Many sites on the Web today look absolutely horrible on WebTV browsers, not because of the browsers, but because most web developers don't know how to properly test their sites for WebTV. This article will take that excuse away from the conscientious web developer.

Should you design for WebTV?

Many of the web developers I've worked with don't design for WebTV simply because they don't think they need to. "My site stats show I only get half a dozen hits from WebTV per month, so I don't need to worry about them" they'll say. But there's more going on with WebTV than the numbers would lead you to believe.

The aspects of the WebTV service that have been the most popular among WebTV users are those that pertain to communication and community building: email, chat, newsgroups, etc. As a result of this (and the fact that computer users often look down their noses at WebTV users) the WebTV users bound themselves together into an incredibly tight-knit community.

If one WebTV user goes to a popular web site and sees that it does not work on WebTV, they will often post their experience to the various newsgroups that are frequented by other users, leading to other users not even bothering to try to access the site. And when they find sites they really want to use and can't, they've been known to stir up community-wide campaigns against the site's CS department, begging for a fix.

On the flip side, WebTV users are so used to major sites not catering to their needs that when they find a site that does work well on WebTV, they will often spread the word through the WebTV community, and bring considerably more traffic to the site. So if you're not already catering to WebTV users, the fact that you get few hits from them means very little. If you cater to them, they will come.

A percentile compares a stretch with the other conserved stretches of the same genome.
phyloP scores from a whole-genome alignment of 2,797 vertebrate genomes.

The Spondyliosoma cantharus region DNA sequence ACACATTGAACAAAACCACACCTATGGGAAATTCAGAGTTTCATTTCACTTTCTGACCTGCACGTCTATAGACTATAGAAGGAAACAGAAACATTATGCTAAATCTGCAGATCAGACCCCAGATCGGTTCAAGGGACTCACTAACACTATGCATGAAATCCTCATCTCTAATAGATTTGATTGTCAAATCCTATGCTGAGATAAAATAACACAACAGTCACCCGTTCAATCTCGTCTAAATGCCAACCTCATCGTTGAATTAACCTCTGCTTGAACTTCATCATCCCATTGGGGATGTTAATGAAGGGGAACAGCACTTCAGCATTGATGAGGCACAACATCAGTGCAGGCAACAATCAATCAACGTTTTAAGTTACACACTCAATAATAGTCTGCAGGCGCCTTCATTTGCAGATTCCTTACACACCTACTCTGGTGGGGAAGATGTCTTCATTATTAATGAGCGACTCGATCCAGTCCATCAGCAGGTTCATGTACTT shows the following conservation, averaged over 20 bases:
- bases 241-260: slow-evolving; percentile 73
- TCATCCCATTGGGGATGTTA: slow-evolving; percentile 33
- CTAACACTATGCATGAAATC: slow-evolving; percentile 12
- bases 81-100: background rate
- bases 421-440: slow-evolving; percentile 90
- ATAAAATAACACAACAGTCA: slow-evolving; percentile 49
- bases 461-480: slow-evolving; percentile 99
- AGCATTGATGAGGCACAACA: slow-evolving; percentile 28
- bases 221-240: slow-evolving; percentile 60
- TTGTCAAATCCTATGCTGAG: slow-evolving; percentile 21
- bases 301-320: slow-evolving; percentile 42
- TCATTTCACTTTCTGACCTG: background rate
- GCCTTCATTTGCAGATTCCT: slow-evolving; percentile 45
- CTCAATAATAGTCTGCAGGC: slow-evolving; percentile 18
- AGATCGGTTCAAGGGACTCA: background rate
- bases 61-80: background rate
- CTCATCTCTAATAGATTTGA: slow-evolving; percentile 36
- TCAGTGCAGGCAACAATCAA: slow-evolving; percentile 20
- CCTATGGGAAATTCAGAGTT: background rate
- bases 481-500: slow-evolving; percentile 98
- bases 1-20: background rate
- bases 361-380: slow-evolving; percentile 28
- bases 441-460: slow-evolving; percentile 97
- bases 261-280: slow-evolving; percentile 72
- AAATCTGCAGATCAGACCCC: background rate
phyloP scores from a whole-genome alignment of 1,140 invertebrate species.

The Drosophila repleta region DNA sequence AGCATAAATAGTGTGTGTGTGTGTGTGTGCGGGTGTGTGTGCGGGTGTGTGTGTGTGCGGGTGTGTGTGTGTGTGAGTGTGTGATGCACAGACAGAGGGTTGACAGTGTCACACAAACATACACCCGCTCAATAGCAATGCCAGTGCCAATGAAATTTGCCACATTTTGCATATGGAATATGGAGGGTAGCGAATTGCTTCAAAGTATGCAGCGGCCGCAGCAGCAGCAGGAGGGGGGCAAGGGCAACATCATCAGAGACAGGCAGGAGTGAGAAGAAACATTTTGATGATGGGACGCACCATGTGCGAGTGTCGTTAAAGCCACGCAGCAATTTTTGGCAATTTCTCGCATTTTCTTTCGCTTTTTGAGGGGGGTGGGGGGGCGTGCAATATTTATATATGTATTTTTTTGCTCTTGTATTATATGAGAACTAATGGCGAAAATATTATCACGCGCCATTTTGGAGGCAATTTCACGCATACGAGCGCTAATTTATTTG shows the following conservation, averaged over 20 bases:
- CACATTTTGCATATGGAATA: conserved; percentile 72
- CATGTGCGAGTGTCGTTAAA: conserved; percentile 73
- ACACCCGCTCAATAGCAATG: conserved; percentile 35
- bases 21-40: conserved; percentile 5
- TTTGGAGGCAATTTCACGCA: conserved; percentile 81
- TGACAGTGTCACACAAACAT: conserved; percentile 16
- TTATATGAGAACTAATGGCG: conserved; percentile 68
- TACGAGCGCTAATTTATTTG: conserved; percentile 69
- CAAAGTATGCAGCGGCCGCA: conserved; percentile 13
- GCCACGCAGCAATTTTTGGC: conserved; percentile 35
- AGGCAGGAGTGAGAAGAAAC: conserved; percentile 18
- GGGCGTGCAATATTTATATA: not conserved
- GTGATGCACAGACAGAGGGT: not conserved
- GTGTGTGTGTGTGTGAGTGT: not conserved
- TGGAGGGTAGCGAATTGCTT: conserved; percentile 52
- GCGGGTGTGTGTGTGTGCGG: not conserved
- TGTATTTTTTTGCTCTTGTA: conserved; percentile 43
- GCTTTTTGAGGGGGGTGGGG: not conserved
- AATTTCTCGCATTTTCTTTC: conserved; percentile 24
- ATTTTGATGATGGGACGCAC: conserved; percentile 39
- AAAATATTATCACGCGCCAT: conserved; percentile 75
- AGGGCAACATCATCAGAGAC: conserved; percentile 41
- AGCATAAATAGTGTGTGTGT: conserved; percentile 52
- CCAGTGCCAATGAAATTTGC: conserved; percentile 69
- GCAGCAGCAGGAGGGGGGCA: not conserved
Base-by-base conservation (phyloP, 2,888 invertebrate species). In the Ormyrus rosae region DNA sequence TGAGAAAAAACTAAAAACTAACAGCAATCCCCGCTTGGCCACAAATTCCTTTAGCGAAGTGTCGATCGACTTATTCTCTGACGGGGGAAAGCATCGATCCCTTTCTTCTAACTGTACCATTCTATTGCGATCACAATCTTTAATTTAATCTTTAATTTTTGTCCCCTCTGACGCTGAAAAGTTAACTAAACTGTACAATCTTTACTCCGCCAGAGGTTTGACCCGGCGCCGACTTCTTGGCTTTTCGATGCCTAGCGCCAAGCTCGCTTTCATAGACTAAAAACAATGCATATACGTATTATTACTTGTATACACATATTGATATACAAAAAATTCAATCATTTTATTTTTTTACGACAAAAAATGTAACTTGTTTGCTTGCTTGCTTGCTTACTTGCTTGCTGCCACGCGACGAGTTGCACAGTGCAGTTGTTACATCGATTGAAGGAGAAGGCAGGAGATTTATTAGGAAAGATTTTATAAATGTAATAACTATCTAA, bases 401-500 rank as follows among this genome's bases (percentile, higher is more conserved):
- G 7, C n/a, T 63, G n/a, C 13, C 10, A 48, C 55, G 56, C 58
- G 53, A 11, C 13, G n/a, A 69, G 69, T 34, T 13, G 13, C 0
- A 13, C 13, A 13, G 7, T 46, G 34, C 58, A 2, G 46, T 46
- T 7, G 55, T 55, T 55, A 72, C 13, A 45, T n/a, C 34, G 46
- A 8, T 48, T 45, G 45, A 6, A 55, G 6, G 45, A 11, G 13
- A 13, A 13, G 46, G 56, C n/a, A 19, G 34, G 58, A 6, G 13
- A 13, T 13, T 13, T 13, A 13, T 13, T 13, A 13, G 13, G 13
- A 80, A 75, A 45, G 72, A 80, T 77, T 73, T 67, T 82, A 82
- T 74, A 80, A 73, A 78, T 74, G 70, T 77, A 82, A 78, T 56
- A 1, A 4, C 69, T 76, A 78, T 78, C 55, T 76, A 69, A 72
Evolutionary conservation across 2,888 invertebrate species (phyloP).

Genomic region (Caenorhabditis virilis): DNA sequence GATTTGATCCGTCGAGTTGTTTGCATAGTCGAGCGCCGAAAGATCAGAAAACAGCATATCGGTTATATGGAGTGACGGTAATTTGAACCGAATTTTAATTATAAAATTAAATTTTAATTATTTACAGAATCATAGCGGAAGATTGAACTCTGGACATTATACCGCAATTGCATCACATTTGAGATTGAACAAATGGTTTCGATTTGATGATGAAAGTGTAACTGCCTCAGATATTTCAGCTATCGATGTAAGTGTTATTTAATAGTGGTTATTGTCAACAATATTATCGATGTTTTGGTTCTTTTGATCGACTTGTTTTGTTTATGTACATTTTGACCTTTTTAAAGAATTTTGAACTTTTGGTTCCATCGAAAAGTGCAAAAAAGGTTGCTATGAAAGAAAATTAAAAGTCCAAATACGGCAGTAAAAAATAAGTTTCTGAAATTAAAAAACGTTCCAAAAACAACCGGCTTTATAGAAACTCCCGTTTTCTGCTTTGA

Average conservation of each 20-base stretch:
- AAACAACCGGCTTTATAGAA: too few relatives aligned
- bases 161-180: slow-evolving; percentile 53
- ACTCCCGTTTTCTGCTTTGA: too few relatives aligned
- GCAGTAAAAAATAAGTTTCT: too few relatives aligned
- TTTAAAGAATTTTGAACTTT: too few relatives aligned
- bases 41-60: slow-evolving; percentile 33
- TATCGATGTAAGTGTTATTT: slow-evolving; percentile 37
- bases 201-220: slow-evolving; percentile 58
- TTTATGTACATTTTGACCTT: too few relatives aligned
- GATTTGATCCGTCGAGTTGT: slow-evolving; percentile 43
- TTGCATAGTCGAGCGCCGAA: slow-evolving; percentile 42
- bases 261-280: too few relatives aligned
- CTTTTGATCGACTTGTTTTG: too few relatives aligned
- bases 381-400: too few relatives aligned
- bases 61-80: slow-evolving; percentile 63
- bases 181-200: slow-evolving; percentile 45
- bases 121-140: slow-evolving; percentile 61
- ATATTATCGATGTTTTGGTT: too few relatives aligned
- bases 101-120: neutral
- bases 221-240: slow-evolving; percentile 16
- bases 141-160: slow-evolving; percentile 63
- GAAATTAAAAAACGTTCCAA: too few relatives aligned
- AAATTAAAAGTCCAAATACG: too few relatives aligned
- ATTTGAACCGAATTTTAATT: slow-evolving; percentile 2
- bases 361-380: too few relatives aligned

Of course, not every site needs to account for WebTV users. If you're working on a corporate intranet, a site that specializes in streaming video, or an applet-intensive site, then catering to WebTV users would be a waste of your time, since WebTV users wouldn't be able to use those sites anyhow. But if you're building any other web application that is available to the general public, it is well worth the effort to make your site function and display properly on as many platforms as you can, WebTV among them.

How do you design for WebTV

Describing all of the aspects of web design that need to be taken into account to completely optimize your site for WebTV would be an article in itself. But just making your site look decent and function properly on WebTV is much easier. By following a few simple design concepts, most sites can be made to look at least pretty good on WebTV with very little effort. And if your site looks good on WebTV, it will probably look good on just about any browser.

Still, this particular article is concentrating specifically on how to test your sites on WebTV; not on how to design them in the first place. So, for the moment, I'll just refer you to WebTV's developer.webtv.net site, which contains a great deal of useful information on how to design for WebTV, how the browser deals with various technologies (frames, JavaScript, Flash, etc), what HTML extensions are available, and more.

If there is enough reader demand, I may write a second article covering this area in more depth, but for the sake of this article and testing existing sites, the resources available there should suffice. You can also check out Frank Gaine's Usability for the Web on Television article, right here on evolt.

How do you test for WebTV

Once you've decided to make your site display well on WebTV browsers, you'll want to be able to test your design and see how it works. Depending on how thoroughly you want to test your site, there are three main levels of testing that you can choose from (or combine with one another, for best results).

WebTV Viewer

The easiest method for testing your sites on WebTV browsers is to download the WebTV Viewer from WebTV's Developers' site. The WebTV Viewer is an emulator that you can install on your PC (or Mac), to get a general idea of how your sites will display on WebTV. Since you can have this emulator running right beside your development environment, it is the easiest method for testing look-and-feel issues as you design. But it is also the least trustworthy of the options when it comes to final output.